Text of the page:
§ Mr. Stokes
This was very nearly three months after the Foreign Secretary had assured us that every possible facility would be given him to come home. Of 574 course, it is difficult to deal with all these things in retrospect, and time has gone on. I myself have seen Mrs. Chatterton-Hill. I saw her when she was in this country last year. She gave me an account of what had happened. She told me that in October, 1946, following my Question, she and her husband were summoned to the Consulate at Lancaster House in Berlin where they saw three gentlemen—Messrs. White, Fulham and Callender—all of whom were in uniform. As a result of the interview they hoped that very speedy arrangements would be made for their repatriation. But nothing of the sort happened. As the winter went on, and the doctor got weaker and weaker, he went to bed, and had to give up the little work he was doing on behalf of the French Occupying forces there.
On nth December, 1946, a month after they made formal application—which they did on 5th November—for repatriation, Mrs. Chatterton-Hill called at the Consulate and left a doctor's certificate to show how desperately her husband was in need of help. Still nothing happened, two months after my Question in the House. She called again at the Consulate on 27th January, after she had put her husband into his grave, and Mr. Fulham took a little more interest in her case, but kept the old lady waiting three hours before seeing her.
Then, days later, she was sent for and given a security interview. It is unbelievable to me. I cannot see how it could have happened at that late date. She was interviewed by the security authorities in Berlin. Her husband's body had scarcely become cold in the grave, when she was calmly told by the person who interviewed her that her case was a very difficult one; that her husband had been a traitor; and that he was likened to Lord Haw-Haw. That seems very odd behaviour on the part of the official.
She was flown back to England on 22nd February on the orders of the Foreign Office. She had no money and only two suit cases with her; that was all. Since then she has been in a Ministry of Health hostel, where, I think, she is provided with £1 a week, of which 15s. is taken back—no doubt, quite rightly—for the purpose of paying for her board and lodging. It is interesting that she makes this statement quite definitely at this stage. She says she is quite confident 575 that her husband would never have died but for the incompetence and inhumanity of the Control Commission's attitude to him. It would seem as though there was a good deal of political prejudice about the whole matter, but I do not propose to enter into that. Perhaps, those of my hon. Friends who know about this may care to deal with it. But what is to be done with the old lady? She is now something over 60. I am not quite sure of her actual age. She is completely friendless. I have made representations to the Foreign Office over the past year or more. Eventually the Foreign Secretary wrote to me—about a fortnight or three weeks ago—and told me that he was making an ex gratia payment of £1,054 to provide an annuity of 35s. a week. Whilst I am grateful to my right hon. Friend for having done something in the way of making a gesture, I do not think that that is nearly enough.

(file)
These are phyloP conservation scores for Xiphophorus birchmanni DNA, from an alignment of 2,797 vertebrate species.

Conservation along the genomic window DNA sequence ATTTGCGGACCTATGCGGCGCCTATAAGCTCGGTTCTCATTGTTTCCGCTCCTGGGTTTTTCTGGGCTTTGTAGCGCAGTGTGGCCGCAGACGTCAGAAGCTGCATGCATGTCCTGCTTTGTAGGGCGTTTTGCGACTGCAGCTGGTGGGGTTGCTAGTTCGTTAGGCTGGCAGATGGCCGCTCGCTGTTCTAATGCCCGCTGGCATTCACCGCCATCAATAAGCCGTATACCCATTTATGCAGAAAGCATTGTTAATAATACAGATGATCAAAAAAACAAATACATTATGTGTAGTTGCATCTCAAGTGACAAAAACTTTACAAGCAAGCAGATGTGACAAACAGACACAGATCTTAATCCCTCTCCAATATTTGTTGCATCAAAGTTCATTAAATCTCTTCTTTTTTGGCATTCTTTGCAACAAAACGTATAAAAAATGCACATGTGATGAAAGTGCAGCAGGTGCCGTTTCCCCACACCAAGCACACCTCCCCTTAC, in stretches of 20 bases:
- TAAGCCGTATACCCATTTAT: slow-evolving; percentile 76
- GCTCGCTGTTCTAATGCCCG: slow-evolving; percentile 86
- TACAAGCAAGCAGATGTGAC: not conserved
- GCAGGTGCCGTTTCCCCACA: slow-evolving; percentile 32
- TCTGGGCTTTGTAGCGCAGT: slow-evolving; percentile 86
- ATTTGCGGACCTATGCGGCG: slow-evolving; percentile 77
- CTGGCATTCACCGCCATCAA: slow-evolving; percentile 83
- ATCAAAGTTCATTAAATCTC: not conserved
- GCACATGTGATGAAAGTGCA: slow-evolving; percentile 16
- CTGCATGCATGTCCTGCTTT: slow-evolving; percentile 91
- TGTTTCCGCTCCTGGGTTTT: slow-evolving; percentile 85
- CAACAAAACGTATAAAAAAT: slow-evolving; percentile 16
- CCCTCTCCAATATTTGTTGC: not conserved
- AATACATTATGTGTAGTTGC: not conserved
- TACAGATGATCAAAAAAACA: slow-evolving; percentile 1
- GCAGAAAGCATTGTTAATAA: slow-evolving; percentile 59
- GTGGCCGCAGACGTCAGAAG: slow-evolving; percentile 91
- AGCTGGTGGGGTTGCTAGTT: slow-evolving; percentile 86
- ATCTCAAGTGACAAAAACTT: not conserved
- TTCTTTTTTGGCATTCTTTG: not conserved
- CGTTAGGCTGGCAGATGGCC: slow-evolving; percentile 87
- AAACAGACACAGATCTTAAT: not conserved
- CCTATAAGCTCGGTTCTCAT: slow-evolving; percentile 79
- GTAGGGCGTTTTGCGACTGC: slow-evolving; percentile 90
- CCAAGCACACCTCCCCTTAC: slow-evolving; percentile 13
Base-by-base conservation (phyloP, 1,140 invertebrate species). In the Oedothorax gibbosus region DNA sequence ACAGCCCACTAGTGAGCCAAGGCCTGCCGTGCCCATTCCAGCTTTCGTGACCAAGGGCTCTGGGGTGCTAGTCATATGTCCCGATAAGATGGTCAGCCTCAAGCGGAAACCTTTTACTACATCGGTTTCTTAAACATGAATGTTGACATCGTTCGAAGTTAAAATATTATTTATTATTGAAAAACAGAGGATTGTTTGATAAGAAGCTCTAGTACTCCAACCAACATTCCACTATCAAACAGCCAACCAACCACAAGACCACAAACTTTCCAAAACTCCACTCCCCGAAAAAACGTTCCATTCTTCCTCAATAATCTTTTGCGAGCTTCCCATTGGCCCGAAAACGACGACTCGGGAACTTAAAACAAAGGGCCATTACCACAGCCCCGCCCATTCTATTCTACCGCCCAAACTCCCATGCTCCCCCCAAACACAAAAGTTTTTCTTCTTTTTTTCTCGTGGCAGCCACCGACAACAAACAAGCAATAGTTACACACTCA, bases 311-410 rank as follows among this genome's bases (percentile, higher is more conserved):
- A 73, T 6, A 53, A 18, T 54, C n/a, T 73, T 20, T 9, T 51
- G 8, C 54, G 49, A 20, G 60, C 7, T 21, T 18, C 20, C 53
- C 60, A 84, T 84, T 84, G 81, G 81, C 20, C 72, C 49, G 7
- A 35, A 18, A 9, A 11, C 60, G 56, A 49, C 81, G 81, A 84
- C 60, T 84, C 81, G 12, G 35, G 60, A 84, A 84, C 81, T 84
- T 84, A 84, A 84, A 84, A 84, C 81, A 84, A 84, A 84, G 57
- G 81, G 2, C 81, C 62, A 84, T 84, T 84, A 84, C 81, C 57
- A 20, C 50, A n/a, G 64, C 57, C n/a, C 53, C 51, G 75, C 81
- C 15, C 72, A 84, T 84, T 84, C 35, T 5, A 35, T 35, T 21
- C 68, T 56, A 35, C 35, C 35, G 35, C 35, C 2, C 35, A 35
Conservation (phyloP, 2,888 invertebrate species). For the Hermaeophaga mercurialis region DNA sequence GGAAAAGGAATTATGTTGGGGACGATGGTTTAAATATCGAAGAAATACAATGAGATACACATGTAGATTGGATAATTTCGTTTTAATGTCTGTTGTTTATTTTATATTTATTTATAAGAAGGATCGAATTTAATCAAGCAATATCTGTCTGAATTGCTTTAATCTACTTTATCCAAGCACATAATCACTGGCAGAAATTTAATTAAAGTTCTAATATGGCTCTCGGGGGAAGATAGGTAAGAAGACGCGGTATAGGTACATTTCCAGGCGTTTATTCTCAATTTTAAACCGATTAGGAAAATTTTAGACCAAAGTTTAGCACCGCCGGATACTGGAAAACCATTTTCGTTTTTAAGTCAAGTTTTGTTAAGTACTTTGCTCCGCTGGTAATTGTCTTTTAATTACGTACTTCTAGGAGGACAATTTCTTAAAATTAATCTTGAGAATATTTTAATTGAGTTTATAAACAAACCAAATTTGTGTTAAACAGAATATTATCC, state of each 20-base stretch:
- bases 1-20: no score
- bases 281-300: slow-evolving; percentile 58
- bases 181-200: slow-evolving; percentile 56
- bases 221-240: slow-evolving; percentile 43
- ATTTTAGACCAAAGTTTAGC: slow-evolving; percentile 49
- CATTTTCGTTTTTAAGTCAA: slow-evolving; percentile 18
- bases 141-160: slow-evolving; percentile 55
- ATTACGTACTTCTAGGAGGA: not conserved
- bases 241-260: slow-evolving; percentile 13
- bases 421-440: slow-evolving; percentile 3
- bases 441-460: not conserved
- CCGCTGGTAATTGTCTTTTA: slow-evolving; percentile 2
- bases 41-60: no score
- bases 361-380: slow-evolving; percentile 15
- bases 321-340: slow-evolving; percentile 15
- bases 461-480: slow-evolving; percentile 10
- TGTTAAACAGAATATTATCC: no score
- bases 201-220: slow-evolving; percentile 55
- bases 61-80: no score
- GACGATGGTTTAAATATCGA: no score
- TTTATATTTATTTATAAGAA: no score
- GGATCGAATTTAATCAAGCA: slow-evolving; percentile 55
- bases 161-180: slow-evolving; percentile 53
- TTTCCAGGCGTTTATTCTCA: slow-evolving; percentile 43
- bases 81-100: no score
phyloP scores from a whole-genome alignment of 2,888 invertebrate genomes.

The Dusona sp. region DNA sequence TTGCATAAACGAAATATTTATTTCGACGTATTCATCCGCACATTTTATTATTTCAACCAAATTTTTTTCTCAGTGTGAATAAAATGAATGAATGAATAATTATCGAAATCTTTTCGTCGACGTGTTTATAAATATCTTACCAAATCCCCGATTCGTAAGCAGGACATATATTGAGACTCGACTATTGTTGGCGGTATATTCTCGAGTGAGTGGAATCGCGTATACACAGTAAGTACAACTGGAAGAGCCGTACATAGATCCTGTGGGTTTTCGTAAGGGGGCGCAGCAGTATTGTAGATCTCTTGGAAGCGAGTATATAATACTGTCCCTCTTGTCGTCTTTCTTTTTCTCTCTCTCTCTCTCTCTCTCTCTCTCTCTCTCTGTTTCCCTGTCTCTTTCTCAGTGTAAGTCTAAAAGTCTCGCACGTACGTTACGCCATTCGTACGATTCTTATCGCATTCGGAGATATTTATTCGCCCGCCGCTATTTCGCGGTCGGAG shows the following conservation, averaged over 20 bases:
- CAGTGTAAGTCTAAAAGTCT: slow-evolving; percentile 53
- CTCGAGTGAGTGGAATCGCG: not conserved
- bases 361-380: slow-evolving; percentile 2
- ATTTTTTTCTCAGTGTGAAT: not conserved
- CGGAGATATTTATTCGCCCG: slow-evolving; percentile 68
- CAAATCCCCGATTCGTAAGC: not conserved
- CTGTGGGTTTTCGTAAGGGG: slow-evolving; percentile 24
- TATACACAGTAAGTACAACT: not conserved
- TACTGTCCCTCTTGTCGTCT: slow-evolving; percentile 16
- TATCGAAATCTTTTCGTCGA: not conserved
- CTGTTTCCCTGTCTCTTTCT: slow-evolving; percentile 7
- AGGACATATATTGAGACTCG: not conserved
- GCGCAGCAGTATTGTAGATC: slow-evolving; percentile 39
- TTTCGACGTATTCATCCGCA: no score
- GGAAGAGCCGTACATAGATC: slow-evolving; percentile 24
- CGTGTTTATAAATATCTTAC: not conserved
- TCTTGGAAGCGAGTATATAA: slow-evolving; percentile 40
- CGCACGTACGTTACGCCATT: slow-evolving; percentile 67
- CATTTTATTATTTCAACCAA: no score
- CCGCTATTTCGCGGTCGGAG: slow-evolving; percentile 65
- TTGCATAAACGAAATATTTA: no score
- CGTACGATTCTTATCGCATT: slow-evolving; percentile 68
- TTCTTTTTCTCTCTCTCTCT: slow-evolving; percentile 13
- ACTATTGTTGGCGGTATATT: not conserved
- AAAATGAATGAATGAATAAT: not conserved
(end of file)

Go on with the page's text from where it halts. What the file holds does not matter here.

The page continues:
I should like to put the House in the right frame of mind about this matter by quoting an extract from a proposed broadcast which Major Anthony Irwin, M.C., a gallant serving officer in the last war, drafted for issue on the wireless. It was never put over. I suppose it was suppressed. He ended this proposed broadcast with these words:The facts of the case are long and tedious and too disheartening to enumerate. The letters that went back and forth, the pending files which were thrown into dusty cupboards, the personal spite of two officials, one of whom said, 'This man was a Sinn Feiner in 1915: therefore, he must be a traitor now, and should he come to England we should hound him,'—and that after he had been cleared in 1928 of Sinn Fein activities and granted a British passport, have no place in this broadcast. Those are for the official reports which will, one sincerely trusts, insist upon the thorough investigation of this case and all others.He goes on to say:My own feelings about this case are quite simple. For six years, I personally fought during the war in order to put an end to this form of individual or collective suffering, and I feel that I have been hoodwinked into risking my life if Dr. Chatterton-Hill's case is an example of the results of my labours.I hope that the House will endorse the views expressed by him in that proposed broadcast. To give this old lady 35s. a week after having murdered her husband is not sufficient. Here is a British subject allowed to die by the direct negligence of the Control Commission officials in Berlin. There is no doubt about that; it is 576 admitted on every side. It is not good enough for my right hon. Friend to say, "This man worked for the enemy." He should not be able to say that in April, 1948, when he tells me in October, 1946, that this man had been entirely exonerated from any such charge. He cannot have it both ways. If he was a traitor he ought to have been treated as a traitor. If he was not a traitor, it is a mean and despicable thing to say to this old lady, "Your husband was a traitor and ought to have been dealt with summarily, and it is just too bad if you are now in a bad way."